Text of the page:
pen·i·tence
noun
the state of being penitent; regret for one’s wrongdoing or sinning; contrition; repentance.

pen·ance noun

1. a punishment undergone in token of penitence for sin.
2. a penitential discipline imposed by church authority.
3. a sacrament, as in the Roman Catholic Church, consisting in a confession of sin, made with sorrow and with the intention of amendment, followed by the forgiveness of the sin.

Wikipedia article on penance: penance in the Eastern Church

… The penitent then accuses him or herself of his or her sins. The priest quietly, and patiently listens. After the confessant reveals all of his or her sins, the priest then offers advice and counsel. The priest may modify the prayer rule of the penitent, or even prescribe another rule, if needed to combat the sins that the penitent struggles most with. Penances are usually given with a therapeutic intent, so that they are opposite to the sin committed.

For a hypothetical example, if the Eighth Commandment has been broken and the person has stolen something, then it could be prescribed that the he or she should return what was stolen (if possible) and give alms to the poor on a more regular basis. Opposites are to be treated with opposites. If the penitent suffers from gluttony, the confessant’s fasting rule is reviewed and perhaps increased. The intention of Holy Confession is never to punish, but to heal and purify. Holy Confession is also seen as a “second baptism”.

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2 Responses to “Penitence”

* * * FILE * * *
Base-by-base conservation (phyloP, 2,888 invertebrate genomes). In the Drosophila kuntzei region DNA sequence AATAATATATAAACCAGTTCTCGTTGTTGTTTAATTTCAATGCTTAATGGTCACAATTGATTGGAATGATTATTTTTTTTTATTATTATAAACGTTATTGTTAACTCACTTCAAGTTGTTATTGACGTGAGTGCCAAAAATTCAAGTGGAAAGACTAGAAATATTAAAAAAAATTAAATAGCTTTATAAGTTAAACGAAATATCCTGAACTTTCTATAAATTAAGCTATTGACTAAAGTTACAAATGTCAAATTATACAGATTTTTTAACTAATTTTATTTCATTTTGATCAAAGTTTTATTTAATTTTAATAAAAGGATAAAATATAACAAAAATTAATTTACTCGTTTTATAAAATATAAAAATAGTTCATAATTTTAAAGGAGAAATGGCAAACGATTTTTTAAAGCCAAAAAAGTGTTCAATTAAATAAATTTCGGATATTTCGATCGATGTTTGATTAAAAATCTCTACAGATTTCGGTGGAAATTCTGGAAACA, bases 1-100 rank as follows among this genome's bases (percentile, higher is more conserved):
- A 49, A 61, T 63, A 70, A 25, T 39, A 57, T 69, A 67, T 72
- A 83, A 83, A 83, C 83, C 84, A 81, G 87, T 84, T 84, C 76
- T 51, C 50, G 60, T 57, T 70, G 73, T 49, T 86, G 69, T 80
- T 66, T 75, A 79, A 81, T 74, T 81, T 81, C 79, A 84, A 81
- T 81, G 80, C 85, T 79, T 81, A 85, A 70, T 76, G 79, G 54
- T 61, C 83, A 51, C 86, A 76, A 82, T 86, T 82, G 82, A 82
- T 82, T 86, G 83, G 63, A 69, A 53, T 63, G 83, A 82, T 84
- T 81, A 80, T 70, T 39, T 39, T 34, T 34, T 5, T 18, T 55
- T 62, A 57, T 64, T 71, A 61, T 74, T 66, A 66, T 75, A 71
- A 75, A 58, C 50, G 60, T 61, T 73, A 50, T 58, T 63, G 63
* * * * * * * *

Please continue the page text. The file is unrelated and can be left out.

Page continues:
1. Nathan Wells Says:

    Yeah, I was not exactly happy with it paper either. The definition of penance was given by our prof. so nothing I can do about that.

    I agree, it is close to repentance – and in what I read from Catholics on it (before I knew my prof. wanted us to do “evangelical” penance, it is very close to our view of repentance, but as you said, has that extra “discipline” part, and that is viewed as payment – the main issue I think I was trying to get across is that those who do penance are trying to pay for their sin and therefore do not fully trust Christ that his work was sufficient.

    There is definitely room in our faith for discipline, but I hope that in reading what I wrote I didn’t seem to come off as saying we shouldn’t do anything to fix, or having an action plan to help us not sin in the future.

    But you are right, the examples I used were a little discombobulated.

    I tried to smooth out some things in regards to your comments about the original languages – I just updated the post and crossed out the old stuff.

    Thanks for taking time to read – it is good for me to revisit my stuff, even though it is no longer for class.

  2. Ben Says:

    Yeah, I don’t think everything I said was necessarily a criticism of your paper; it just kind of stirred me up to think about these issues so I wrote what I thought. I guess I haven’t really experienced “evangelical penance” as your teacher described it, so I defended my “confess/repent/discipline” idea, just in case that was what he was attacking.

    Boy, I don’t envy you having to write that paper though! A teacher tells you: “this is my contentious conclusion. I want you to prove it.” Ack!

    Anyway, iron sharpens iron! Keep up the good work!